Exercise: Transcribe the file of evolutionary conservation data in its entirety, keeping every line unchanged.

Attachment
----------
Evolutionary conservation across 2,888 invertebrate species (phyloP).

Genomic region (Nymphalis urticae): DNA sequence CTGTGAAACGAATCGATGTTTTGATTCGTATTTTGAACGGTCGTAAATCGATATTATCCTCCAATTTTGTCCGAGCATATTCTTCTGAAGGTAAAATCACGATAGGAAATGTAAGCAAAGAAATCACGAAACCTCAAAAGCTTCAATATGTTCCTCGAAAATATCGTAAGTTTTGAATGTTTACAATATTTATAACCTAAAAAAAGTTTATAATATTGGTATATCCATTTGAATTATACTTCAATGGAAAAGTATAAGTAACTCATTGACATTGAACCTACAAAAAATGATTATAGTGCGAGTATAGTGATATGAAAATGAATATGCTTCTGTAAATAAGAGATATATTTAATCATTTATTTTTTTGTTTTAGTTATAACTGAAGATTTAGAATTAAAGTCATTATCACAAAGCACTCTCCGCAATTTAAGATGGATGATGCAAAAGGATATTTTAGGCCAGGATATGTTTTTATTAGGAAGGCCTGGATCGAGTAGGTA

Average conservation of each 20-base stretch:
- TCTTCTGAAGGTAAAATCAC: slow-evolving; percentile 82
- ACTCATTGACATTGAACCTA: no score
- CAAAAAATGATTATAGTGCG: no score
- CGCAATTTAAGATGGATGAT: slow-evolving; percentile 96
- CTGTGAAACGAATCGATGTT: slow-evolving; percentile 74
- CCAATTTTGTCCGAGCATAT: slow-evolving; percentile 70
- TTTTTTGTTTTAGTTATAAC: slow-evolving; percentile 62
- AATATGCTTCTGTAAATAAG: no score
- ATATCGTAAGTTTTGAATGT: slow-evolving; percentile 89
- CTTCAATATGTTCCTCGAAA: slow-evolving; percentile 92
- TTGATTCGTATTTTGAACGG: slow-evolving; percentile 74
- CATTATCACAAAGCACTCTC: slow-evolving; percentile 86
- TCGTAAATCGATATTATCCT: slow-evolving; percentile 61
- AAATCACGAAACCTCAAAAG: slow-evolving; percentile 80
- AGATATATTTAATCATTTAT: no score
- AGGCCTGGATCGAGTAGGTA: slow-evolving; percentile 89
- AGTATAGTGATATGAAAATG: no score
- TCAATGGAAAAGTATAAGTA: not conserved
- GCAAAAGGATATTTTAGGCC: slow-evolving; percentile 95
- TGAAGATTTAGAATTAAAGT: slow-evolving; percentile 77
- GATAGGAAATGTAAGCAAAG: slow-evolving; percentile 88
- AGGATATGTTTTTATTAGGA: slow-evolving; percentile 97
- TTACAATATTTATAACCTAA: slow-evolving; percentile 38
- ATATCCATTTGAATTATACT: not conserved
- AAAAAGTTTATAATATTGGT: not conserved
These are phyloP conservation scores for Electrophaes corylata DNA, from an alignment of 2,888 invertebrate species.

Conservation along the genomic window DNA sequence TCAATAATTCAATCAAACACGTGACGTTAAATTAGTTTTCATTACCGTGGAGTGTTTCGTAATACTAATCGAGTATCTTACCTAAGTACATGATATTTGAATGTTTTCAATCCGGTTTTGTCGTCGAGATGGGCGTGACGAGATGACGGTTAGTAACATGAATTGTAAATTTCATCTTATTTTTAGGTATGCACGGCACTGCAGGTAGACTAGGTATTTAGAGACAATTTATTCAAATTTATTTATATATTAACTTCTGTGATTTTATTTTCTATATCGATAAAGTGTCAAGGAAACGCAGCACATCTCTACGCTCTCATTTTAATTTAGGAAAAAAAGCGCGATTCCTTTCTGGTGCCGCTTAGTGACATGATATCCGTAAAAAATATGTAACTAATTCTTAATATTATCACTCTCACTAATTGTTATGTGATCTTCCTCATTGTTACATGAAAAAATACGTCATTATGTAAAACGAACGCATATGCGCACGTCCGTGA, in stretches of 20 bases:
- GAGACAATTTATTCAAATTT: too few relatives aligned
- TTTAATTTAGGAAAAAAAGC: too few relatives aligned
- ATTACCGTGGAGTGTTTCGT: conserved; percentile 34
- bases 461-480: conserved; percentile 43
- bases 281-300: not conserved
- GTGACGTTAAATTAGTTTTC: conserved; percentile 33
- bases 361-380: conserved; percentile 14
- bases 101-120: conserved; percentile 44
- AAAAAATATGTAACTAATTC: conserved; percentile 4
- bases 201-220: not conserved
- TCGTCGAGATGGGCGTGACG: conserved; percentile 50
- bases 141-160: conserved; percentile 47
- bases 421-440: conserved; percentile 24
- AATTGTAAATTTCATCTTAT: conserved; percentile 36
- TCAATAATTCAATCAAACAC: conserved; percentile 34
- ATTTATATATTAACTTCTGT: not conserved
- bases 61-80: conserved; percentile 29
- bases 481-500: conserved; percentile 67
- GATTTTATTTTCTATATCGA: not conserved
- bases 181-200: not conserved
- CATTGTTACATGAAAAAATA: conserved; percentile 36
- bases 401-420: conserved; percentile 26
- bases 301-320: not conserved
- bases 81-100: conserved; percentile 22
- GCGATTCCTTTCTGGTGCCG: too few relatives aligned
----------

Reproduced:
Evolutionary conservation across 2,888 invertebrate species (phyloP).

Genomic region (Nymphalis urticae): DNA sequence CTGTGAAACGAATCGATGTTTTGATTCGTATTTTGAACGGTCGTAAATCGATATTATCCTCCAATTTTGTCCGAGCATATTCTTCTGAAGGTAAAATCACGATAGGAAATGTAAGCAAAGAAATCACGAAACCTCAAAAGCTTCAATATGTTCCTCGAAAATATCGTAAGTTTTGAATGTTTACAATATTTATAACCTAAAAAAAGTTTATAATATTGGTATATCCATTTGAATTATACTTCAATGGAAAAGTATAAGTAACTCATTGACATTGAACCTACAAAAAATGATTATAGTGCGAGTATAGTGATATGAAAATGAATATGCTTCTGTAAATAAGAGATATATTTAATCATTTATTTTTTTGTTTTAGTTATAACTGAAGATTTAGAATTAAAGTCATTATCACAAAGCACTCTCCGCAATTTAAGATGGATGATGCAAAAGGATATTTTAGGCCAGGATATGTTTTTATTAGGAAGGCCTGGATCGAGTAGGTA

Average conservation of each 20-base stretch:
- TCTTCTGAAGGTAAAATCAC: slow-evolving; percentile 82
- ACTCATTGACATTGAACCTA: no score
- CAAAAAATGATTATAGTGCG: no score
- CGCAATTTAAGATGGATGAT: slow-evolving; percentile 96
- CTGTGAAACGAATCGATGTT: slow-evolving; percentile 74
- CCAATTTTGTCCGAGCATAT: slow-evolving; percentile 70
- TTTTTTGTTTTAGTTATAAC: slow-evolving; percentile 62
- AATATGCTTCTGTAAATAAG: no score
- ATATCGTAAGTTTTGAATGT: slow-evolving; percentile 89
- CTTCAATATGTTCCTCGAAA: slow-evolving; percentile 92
- TTGATTCGTATTTTGAACGG: slow-evolving; percentile 74
- CATTATCACAAAGCACTCTC: slow-evolving; percentile 86
- TCGTAAATCGATATTATCCT: slow-evolving; percentile 61
- AAATCACGAAACCTCAAAAG: slow-evolving; percentile 80
- AGATATATTTAATCATTTAT: no score
- AGGCCTGGATCGAGTAGGTA: slow-evolving; percentile 89
- AGTATAGTGATATGAAAATG: no score
- TCAATGGAAAAGTATAAGTA: not conserved
- GCAAAAGGATATTTTAGGCC: slow-evolving; percentile 95
- TGAAGATTTAGAATTAAAGT: slow-evolving; percentile 77
- GATAGGAAATGTAAGCAAAG: slow-evolving; percentile 88
- AGGATATGTTTTTATTAGGA: slow-evolving; percentile 97
- TTACAATATTTATAACCTAA: slow-evolving; percentile 38
- ATATCCATTTGAATTATACT: not conserved
- AAAAAGTTTATAATATTGGT: not conserved
These are phyloP conservation scores for Electrophaes corylata DNA, from an alignment of 2,888 invertebrate species.

Conservation along the genomic window DNA sequence TCAATAATTCAATCAAACACGTGACGTTAAATTAGTTTTCATTACCGTGGAGTGTTTCGTAATACTAATCGAGTATCTTACCTAAGTACATGATATTTGAATGTTTTCAATCCGGTTTTGTCGTCGAGATGGGCGTGACGAGATGACGGTTAGTAACATGAATTGTAAATTTCATCTTATTTTTAGGTATGCACGGCACTGCAGGTAGACTAGGTATTTAGAGACAATTTATTCAAATTTATTTATATATTAACTTCTGTGATTTTATTTTCTATATCGATAAAGTGTCAAGGAAACGCAGCACATCTCTACGCTCTCATTTTAATTTAGGAAAAAAAGCGCGATTCCTTTCTGGTGCCGCTTAGTGACATGATATCCGTAAAAAATATGTAACTAATTCTTAATATTATCACTCTCACTAATTGTTATGTGATCTTCCTCATTGTTACATGAAAAAATACGTCATTATGTAAAACGAACGCATATGCGCACGTCCGTGA, in stretches of 20 bases:
- GAGACAATTTATTCAAATTT: too few relatives aligned
- TTTAATTTAGGAAAAAAAGC: too few relatives aligned
- ATTACCGTGGAGTGTTTCGT: conserved; percentile 34
- bases 461-480: conserved; percentile 43
- bases 281-300: not conserved
- GTGACGTTAAATTAGTTTTC: conserved; percentile 33
- bases 361-380: conserved; percentile 14
- bases 101-120: conserved; percentile 44
- AAAAAATATGTAACTAATTC: conserved; percentile 4
- bases 201-220: not conserved
- TCGTCGAGATGGGCGTGACG: conserved; percentile 50
- bases 141-160: conserved; percentile 47
- bases 421-440: conserved; percentile 24
- AATTGTAAATTTCATCTTAT: conserved; percentile 36
- TCAATAATTCAATCAAACAC: conserved; percentile 34
- ATTTATATATTAACTTCTGT: not conserved
- bases 61-80: conserved; percentile 29
- bases 481-500: conserved; percentile 67
- GATTTTATTTTCTATATCGA: not conserved
- bases 181-200: not conserved
- CATTGTTACATGAAAAAATA: conserved; percentile 36
- bases 401-420: conserved; percentile 26
- bases 301-320: not conserved
- bases 81-100: conserved; percentile 22
- GCGATTCCTTTCTGGTGCCG: too few relatives aligned